I’ve probably used the word “slicer” enough now that I should define it.

In brief, a slicer is the graphical software you use to create a printer-ready GCODE file from one or more shapes, or from a project file. You load the shape file, turn it the right way up on the bed if needed, set things like materials and quality levels (on typical models, you can leave everything else at default) and then tell it to slice and export. Usually it’ll give you a preview of the sliced object, and tell you how much time and material will be needed.

The one I use, because I have a Prusa printer, is PrusaSlicer. However, it works with other printers, and other slicers can also work with Prusa printers. PrusaSlicer is good, though, and it doesn’t hurt that it’s free.

If you’ve read all the above, you’re about ready to buy and print. If you want to make that leap, I’d just underscore two points mentioned above:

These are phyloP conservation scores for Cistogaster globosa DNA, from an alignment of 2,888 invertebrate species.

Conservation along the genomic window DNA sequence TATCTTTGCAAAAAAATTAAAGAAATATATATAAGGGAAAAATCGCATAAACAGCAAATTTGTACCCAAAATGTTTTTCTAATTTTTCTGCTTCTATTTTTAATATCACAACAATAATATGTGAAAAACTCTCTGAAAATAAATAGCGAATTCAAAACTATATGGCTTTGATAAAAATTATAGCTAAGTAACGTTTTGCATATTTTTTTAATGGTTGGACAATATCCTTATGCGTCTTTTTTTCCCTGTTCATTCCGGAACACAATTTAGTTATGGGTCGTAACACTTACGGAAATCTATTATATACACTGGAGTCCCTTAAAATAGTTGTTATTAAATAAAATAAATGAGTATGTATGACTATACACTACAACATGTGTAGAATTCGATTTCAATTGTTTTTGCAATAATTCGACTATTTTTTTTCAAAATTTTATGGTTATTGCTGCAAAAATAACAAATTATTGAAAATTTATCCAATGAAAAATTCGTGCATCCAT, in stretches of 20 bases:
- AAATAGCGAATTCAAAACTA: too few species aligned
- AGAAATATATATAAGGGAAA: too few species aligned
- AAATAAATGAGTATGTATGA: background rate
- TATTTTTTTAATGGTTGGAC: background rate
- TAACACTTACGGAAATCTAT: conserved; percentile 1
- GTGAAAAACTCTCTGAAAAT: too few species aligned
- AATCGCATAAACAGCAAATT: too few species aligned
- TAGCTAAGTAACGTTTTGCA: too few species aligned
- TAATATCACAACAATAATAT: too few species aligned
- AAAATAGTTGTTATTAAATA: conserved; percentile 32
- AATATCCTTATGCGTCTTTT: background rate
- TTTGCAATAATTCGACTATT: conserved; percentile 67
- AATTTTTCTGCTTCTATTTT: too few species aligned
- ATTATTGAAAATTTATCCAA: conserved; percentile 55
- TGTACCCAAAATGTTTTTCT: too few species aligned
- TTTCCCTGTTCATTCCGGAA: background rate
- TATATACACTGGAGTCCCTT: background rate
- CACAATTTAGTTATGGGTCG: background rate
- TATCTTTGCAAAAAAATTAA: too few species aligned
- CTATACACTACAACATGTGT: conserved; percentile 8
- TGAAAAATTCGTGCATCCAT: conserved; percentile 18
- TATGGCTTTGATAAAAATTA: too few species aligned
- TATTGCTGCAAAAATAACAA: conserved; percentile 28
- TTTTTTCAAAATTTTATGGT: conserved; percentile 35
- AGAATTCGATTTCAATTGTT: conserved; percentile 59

1. Stick to PLA. Other materials are harder to use, may require more hardware, or will only work with certain print plates. If you use the wrong plate/material combination, if you’re lucky the print just won’t stay in place while printing, and if you’re unlucky, it’ll stick so well that you have to half-wreck your plate to chisel it off.
  2. Again - check the diameter of the filament!

If you want to learn a bit more, that’s also not a bad plan. There are some excellent resources on YouTube in particular, and a good starting point is the 3D Printing Nerd’s channel, run by Joel Telling, who always comes across as the nicest guy in 3D printing. He covers reviews, interesting prints, and events. Other creators worth following are Thomas Sanlanderer, Stefan Hermann and 3DPrintBunny. For text-based content, check out All3DP.